Tag Archive: Brahms

Nicolai’s Merry Wives at the Boston Midsummer Opera and Tanglewood Tales: Jurowski and Koenigs Tell the Whole Story

Susan Davenny-Wyner, Conductor

It was James Levine’s many cancelations that most directly led to his (perhaps forced) resignation as the Boston Symphony Orchestra music director in the spring of 2011. But Levine has no monopoly on health problems and accidents. The glow of the two superlative concerts I attended at Tanglewood (July 19 and 20) was clouded over by the startling announcement that Levine’s young and healthy replacement, 34-year-old Latvian conductor Andris Nelsons, was unable to conduct the July 27 Verdi Requiem, his first scheduled concert since his appointment, because he had suffered a “severe concussion” after being “struck in the head by a door that unexpectedly swung open at his residence in Bayreuth, Germany.”

Marek Janowski Conducts the San Francisco Symphony in Schumann’s Manfred Overture, Rhenish Symphony and the Brahms Double Concerto with Steinbacher and Gerhardt

Marek Janowski.

It has been about a hundred years now since classical composers automatically turned to literature for inspiration. Walt Whitman was perhaps the last universal philosopher of the written word to appeal widely to musicians. Expansive, idealistic compositions by Vaughan Williams (A Sea Symphony), Delius (Sea Drift), Hindemith (“When Lilacs last in the Dooryard Bloom’d”) and many others are still vividly with us to prove the point… But in the decades since, our culture has veered off in realistic, therapeutic and scientific directions. Self-actualization of the dramatic sort depicted in romantic verse now seems naive and self-indulgent to us. We do not model ourselves any more on sweeping literary notions of heroism, duty and suicide. They embarrass us slightly.  And this probably explains why one doesn’t very often come across Fountainhead Symphonies, featuring Howard Roark standing naked at the edge of a cliff, or tone poems devoted to Portnoy’s activities of self-discovery in the coat closet. Occasionally, somebody still thinks of himself with sufficient grandiosity to try pulling off a musical Hamlet or Macbeth, but these days we take it all with a grain of salt. Narcissism has migrated to opera, where it can become camp.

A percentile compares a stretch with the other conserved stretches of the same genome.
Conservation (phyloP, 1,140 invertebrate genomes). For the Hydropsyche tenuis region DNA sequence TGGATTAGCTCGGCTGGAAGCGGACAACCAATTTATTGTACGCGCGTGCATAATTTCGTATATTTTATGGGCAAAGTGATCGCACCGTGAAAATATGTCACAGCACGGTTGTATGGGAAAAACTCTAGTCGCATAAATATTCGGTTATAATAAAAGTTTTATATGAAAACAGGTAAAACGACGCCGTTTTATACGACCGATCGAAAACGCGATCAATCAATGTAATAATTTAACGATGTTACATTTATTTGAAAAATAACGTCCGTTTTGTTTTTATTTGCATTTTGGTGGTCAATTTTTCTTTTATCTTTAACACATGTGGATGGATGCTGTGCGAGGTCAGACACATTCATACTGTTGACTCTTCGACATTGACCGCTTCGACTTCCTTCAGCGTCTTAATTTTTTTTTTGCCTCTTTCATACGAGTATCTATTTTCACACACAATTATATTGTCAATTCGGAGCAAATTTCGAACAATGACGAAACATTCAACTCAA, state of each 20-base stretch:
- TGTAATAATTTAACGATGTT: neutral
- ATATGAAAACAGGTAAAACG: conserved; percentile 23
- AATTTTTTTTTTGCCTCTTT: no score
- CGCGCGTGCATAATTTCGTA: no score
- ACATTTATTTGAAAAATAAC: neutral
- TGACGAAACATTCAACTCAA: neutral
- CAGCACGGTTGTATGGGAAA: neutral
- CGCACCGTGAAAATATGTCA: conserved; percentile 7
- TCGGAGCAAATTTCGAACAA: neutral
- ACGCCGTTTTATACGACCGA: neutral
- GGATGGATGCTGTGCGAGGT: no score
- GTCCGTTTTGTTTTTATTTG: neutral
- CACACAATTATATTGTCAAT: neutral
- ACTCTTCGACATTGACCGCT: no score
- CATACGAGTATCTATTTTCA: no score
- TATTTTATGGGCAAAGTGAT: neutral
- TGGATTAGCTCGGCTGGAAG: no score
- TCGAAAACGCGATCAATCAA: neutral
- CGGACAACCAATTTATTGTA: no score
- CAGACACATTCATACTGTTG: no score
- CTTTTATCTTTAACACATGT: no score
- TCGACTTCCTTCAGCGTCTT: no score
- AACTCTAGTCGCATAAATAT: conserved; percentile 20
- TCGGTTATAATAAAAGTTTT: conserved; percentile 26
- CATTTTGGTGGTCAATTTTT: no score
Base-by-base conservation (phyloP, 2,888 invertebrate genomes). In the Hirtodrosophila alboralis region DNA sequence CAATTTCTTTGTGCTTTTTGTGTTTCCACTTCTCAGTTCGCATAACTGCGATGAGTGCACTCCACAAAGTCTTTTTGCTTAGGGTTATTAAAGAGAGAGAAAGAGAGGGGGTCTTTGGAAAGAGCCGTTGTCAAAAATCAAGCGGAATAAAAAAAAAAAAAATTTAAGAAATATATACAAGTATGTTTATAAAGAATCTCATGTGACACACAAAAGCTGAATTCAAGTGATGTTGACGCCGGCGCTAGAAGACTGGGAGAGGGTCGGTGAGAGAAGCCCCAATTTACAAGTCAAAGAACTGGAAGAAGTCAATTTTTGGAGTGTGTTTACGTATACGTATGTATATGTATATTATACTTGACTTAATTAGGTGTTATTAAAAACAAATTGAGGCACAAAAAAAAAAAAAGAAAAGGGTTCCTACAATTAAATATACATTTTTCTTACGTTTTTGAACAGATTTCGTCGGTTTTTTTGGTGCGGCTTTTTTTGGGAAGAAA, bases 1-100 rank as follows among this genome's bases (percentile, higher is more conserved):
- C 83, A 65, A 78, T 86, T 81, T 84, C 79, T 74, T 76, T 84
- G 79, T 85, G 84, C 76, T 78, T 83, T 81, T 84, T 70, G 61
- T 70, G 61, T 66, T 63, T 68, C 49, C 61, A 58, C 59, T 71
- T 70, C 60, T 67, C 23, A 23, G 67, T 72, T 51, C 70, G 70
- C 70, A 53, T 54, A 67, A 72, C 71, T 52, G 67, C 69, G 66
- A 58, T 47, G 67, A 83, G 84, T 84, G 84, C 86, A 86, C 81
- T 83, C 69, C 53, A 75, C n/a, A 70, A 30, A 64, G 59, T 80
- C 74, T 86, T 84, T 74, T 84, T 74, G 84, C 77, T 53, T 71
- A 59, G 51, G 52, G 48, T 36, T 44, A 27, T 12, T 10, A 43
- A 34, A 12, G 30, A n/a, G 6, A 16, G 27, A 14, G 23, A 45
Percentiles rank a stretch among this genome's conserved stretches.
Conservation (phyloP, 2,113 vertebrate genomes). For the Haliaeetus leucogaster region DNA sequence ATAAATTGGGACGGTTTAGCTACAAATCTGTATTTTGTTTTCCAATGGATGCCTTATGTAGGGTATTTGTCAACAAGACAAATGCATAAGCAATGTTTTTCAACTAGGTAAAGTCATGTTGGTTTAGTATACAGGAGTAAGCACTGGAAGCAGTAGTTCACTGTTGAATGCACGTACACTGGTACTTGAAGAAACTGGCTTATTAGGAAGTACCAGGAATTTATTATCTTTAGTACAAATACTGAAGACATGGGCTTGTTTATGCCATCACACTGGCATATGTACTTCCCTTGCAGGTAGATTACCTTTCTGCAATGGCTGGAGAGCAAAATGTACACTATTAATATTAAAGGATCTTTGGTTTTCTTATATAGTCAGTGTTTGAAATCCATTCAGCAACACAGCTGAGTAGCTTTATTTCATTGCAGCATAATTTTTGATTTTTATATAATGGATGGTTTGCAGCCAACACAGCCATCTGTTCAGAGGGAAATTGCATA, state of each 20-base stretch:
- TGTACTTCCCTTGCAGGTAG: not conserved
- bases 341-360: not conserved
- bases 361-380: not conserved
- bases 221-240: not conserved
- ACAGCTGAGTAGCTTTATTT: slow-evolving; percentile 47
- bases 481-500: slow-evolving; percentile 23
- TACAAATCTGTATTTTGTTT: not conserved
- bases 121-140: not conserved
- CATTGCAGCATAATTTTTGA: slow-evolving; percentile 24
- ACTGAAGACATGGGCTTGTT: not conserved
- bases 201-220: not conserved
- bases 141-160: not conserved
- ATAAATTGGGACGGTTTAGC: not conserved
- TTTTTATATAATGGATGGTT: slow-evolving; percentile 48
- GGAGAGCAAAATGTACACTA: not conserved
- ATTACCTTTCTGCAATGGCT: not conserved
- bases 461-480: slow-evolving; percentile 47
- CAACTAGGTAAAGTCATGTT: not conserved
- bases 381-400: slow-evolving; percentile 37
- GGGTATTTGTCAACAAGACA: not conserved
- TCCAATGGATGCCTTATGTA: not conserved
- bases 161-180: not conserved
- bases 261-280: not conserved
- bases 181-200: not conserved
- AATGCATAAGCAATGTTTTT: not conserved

The Thinking Virtuoso Pianists play in New York, Part I: Hamelin and Hough

Marc-André Hamelin. Photo Fran Kaufman.

Marc-André Hamelin, piano 92nd Street Y January 30, 2013 Johann Sebastian Bach (1685-1750) Organ Fantasia and Fugue in G minor, BWV 542 (arr. Theodor Szantó) Ferruccio Busoni (1866-1924) Sonatina seconda Claude Debussy (1862-1918) Images, Book I Reflets dans l’eau Hommage…
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Rudolf Buchbinder plays the Brahms Second Piano Concerto with the New York Philharmonic under Alan Gilbert; Tchaikovsky’s “Pathétique”

Rudolf Buchbinder

New York Philharmonic Avery Fisher Hall February 16, 2013 Alan Gilbert, conductor Rudolf Buchbinder, piano Brahms – Piano Concerto No. 2 in B-flat Major, Op. 83 Tchaikovsky – Symphony No. 6, “Pathétique” Imagine a kinder, gentler nineteenth century, one not…
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Valery Gergiev and the London Symphony Orchestra Open the Symphonic Masters Series at Lincoln Center